HERALD WEEKLY ISSUE 585: 12 October 2011

Community meeting to hear about WATSAN pilot scheme
The community meeting hosted by the Muri Environment Care group attracted about 40 people to hear more about the recently launched Waste, Waste Management Initiative (WMI) funded by New Zealand and Australia. The programme is run by the Water and Sanitation Unit known as WATSAN under the auspices of Ministry of Infrastructure and Planning The scheme also incorporates the Integrated Water Resource Management (IWRM) project funded by Global Environment Fund (GEF) and European Union which funded a study to determine the extent of the problem in the area.
The programme is aimed at finding long term solutions to assist with improving the lagoon water quality by means of upgrades to sanitation systems especially within the lagoon protection zone within a defined area of part of Avana and Muri ending at the Paringaru streamin Maii. This is a pilot scheme out of which lessons learnt will be used to develop long term island wide solutions for sanitation systems and will also extend to the outer islands.
As part of the preparatory work, the WATSAN team in conjunction with Public Health inspectors are in the process of carrying out sanitation inspections of particular households in the target area. Other partners in the initiative are Ministry of Marine Resources to who carry out monthly water quality monitoring, Environment Service for regulations and consents and Southern Cross University in Australia who we hope to have on board at a later stage towill assist with monitoring the on-site systems.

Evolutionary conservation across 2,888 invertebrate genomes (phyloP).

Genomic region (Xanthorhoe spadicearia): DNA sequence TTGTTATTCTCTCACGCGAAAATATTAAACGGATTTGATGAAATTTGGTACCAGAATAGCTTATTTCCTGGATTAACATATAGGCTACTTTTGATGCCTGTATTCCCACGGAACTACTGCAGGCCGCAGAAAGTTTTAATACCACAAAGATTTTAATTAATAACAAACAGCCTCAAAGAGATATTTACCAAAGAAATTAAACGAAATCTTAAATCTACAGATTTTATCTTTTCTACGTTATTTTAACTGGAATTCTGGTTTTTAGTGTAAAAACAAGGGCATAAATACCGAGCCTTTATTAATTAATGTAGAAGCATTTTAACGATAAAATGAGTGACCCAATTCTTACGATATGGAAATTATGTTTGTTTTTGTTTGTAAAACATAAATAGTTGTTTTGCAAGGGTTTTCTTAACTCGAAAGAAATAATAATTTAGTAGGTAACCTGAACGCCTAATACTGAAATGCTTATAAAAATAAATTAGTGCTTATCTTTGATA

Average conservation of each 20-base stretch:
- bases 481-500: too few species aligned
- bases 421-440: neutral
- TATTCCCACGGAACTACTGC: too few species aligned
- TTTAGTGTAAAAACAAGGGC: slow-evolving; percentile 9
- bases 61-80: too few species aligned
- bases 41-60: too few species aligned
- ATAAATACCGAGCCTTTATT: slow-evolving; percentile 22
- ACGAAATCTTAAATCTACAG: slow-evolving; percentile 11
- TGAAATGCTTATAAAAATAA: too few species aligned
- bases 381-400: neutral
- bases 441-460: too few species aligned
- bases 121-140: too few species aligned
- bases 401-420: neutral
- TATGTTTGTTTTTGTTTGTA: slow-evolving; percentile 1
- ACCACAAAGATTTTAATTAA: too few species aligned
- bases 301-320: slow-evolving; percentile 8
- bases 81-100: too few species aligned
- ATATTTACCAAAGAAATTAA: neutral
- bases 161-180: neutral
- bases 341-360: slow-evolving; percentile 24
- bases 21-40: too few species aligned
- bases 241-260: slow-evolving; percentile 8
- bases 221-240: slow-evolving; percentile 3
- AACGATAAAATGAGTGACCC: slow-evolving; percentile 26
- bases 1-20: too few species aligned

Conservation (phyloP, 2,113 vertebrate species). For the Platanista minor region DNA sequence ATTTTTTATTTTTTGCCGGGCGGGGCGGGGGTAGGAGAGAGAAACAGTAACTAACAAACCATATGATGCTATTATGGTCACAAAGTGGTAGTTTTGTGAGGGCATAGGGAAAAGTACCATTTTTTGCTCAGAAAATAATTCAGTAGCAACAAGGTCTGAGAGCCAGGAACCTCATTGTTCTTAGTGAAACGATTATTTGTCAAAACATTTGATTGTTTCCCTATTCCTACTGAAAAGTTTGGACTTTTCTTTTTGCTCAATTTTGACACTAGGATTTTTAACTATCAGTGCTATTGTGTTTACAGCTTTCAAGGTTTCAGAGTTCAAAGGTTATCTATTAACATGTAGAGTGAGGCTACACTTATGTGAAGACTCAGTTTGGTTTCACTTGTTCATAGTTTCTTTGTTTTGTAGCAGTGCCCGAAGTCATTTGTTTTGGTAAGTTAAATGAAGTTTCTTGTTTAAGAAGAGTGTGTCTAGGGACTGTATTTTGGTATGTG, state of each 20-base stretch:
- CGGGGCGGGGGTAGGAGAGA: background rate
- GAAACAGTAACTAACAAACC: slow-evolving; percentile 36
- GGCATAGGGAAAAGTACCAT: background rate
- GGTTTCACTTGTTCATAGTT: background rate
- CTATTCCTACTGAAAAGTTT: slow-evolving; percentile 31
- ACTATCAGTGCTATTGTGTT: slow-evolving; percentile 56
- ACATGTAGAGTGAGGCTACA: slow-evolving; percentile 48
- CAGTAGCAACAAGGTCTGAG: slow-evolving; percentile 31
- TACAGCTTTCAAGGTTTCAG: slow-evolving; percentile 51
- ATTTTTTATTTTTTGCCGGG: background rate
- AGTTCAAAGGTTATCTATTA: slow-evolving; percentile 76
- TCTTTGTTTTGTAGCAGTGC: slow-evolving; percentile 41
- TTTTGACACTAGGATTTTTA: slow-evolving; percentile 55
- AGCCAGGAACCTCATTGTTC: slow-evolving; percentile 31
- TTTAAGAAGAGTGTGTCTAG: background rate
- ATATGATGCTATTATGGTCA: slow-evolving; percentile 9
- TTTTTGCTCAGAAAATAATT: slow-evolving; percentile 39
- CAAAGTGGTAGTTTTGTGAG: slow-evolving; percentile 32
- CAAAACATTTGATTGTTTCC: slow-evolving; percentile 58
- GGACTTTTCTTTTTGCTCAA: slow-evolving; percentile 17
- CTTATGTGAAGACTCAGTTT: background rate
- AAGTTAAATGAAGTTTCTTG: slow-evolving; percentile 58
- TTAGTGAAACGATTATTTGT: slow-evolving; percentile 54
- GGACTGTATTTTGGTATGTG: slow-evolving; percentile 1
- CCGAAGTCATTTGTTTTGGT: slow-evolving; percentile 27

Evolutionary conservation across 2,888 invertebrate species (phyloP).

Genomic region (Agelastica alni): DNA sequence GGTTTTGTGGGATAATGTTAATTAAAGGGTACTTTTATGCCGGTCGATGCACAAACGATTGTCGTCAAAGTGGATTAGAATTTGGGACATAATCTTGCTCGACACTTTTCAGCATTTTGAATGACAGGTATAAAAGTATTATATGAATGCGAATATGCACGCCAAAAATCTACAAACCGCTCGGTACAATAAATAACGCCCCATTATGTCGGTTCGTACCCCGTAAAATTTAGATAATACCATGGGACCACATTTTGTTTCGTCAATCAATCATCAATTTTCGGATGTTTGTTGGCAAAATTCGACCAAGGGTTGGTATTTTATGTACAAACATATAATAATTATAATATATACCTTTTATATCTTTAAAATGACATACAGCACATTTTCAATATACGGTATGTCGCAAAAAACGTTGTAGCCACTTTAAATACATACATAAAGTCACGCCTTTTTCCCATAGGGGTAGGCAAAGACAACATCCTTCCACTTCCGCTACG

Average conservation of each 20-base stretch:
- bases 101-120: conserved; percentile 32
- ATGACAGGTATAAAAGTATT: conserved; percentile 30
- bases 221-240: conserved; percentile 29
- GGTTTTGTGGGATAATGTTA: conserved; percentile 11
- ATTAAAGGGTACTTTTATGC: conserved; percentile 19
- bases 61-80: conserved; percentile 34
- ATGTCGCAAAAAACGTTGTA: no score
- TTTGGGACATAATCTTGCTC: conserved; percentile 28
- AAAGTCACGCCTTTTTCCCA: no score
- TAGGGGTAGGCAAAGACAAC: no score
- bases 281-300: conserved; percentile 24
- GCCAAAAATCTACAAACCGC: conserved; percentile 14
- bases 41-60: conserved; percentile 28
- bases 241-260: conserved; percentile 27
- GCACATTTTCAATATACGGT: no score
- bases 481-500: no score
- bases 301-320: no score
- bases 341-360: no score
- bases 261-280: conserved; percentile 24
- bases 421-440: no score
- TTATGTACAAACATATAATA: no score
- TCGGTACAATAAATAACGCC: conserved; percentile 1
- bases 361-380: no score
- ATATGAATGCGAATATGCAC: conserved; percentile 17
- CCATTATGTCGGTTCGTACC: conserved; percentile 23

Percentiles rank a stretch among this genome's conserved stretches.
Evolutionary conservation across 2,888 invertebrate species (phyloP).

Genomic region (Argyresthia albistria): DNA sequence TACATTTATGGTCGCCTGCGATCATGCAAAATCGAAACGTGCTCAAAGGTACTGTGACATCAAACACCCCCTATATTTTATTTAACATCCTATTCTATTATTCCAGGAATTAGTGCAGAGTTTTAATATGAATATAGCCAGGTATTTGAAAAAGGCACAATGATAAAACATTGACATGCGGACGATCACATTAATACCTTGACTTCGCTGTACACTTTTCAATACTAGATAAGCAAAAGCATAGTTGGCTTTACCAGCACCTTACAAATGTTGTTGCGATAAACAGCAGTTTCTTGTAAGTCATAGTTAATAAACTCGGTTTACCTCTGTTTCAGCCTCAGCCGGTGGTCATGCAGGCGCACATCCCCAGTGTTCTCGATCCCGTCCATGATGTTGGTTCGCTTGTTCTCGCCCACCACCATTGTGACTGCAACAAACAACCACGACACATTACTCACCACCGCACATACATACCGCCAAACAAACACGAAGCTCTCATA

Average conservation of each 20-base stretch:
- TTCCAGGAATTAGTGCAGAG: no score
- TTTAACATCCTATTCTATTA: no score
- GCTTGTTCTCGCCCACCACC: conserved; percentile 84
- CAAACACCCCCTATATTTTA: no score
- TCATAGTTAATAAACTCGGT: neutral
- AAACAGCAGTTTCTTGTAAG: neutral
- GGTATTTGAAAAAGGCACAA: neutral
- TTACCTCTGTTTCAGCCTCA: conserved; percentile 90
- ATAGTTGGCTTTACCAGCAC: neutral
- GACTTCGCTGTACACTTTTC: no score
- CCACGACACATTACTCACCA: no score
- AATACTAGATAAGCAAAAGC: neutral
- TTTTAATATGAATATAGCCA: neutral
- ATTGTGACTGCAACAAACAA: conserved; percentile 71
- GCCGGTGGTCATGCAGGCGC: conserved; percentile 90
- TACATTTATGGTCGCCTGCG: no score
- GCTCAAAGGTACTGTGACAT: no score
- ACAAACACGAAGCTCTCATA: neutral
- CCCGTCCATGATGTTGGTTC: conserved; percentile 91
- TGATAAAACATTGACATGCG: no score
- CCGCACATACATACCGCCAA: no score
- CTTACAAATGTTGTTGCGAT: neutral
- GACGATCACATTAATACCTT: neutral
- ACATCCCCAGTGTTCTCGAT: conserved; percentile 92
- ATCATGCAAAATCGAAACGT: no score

Letters of notification relating to the inspections were hand delivered to the households within the pilot scheme by the members of Muri Environment Care group as their way to assist the WATSAN team with reaching the households. Sanitation inspections began late last week and so far over 40 properties have been visited.
The reason purpose for the inspections is to find out what condition the current systems are in. and whether there is any potential to cluster or share systems between neighbouring properties, perhaps on the common boundary properties. Once the data from the inspections has been collected and collated by the WATSAN and MOH team, they can identify which systems need to be remediated or replaced as a matter of priority. Households are the focus after recent studies showed that residences generate 45% of the pollution compared to 35% by commercial accommodation properties and 12% by animals and 8% from other sources. Funding for the upgrades were a source of many questions, but in short, householders will be expected to contribute some funds toward the systems with special regard to any genuine ‘hardship’ cases that might be identified.
The team hope to start physical work by the end of 2011 beginning with the priority sites and invite the community to come and see the WATSAN at their office situated to the side of the Muri Meeting House or to call them on 22648.
MOIP press release

Herald Issue 554 09 March
- Norm exposes Trio of Doom
- Briefs from PM’s media conference Tuesday
- Tourism Industry ponders $5 million draft strategy
- Norman George resigns from Cook Islands Party
- Letter of Resignation from CIP
- Norman selfish says Prime Minister

Copyright 2006 Cook Islands Herald online . All rights reserved.